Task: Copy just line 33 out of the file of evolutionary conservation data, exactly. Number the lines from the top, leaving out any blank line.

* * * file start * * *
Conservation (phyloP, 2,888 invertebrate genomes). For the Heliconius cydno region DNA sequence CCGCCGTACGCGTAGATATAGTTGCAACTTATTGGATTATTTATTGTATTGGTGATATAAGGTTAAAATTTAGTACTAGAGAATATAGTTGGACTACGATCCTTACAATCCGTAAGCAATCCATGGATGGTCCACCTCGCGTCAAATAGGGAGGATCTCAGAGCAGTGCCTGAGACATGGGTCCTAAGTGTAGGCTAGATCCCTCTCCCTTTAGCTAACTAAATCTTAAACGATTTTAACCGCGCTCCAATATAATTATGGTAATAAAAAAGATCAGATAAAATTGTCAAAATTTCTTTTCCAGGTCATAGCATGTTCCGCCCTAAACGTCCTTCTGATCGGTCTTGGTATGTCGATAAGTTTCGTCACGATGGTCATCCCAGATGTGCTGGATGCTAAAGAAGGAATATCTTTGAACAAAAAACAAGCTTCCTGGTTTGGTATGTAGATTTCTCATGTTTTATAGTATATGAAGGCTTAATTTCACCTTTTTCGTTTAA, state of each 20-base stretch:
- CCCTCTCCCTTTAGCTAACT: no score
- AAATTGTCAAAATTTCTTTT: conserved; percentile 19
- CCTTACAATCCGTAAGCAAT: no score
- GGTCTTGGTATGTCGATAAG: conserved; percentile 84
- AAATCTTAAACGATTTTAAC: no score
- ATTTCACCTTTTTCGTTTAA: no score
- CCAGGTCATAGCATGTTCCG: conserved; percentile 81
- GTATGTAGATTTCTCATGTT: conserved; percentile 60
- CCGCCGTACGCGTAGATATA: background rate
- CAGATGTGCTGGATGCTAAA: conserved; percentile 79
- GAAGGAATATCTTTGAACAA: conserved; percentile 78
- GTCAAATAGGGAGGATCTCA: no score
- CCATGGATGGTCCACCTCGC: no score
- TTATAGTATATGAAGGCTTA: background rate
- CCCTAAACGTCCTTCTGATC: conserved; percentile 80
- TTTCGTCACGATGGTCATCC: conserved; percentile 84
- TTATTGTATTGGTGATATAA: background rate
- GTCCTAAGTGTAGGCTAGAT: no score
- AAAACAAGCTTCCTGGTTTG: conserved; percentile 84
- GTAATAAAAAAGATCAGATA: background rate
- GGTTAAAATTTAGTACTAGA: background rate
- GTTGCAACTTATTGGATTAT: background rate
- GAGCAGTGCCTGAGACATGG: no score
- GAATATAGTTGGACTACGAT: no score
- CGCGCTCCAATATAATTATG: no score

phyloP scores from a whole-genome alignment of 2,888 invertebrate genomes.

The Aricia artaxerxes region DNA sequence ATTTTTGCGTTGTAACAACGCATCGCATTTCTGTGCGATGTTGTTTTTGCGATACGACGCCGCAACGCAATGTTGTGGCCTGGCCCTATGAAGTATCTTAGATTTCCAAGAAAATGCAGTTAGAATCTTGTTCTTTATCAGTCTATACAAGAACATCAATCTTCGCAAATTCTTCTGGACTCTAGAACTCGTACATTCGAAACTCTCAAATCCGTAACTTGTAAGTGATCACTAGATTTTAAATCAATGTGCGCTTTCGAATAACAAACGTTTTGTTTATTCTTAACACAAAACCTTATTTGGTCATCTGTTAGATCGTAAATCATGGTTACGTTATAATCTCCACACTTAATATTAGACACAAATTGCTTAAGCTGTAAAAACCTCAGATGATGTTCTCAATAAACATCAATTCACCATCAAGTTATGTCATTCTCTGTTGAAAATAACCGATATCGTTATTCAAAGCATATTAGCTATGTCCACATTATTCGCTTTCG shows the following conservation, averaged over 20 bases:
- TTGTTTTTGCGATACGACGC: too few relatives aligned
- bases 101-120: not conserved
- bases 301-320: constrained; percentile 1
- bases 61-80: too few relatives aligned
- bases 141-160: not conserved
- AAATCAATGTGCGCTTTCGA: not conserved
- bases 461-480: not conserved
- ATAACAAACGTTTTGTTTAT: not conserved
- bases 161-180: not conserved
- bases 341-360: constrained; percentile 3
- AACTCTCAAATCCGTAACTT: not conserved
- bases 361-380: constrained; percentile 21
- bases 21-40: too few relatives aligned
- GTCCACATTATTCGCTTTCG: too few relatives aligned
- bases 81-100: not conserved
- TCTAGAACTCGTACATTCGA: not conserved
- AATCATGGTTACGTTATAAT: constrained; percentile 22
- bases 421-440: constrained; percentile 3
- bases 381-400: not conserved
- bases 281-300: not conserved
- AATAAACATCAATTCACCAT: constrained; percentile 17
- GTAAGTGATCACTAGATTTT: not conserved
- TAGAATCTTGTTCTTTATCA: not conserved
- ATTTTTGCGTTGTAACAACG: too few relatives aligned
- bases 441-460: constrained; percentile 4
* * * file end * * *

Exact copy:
- bases 141-160: not conserved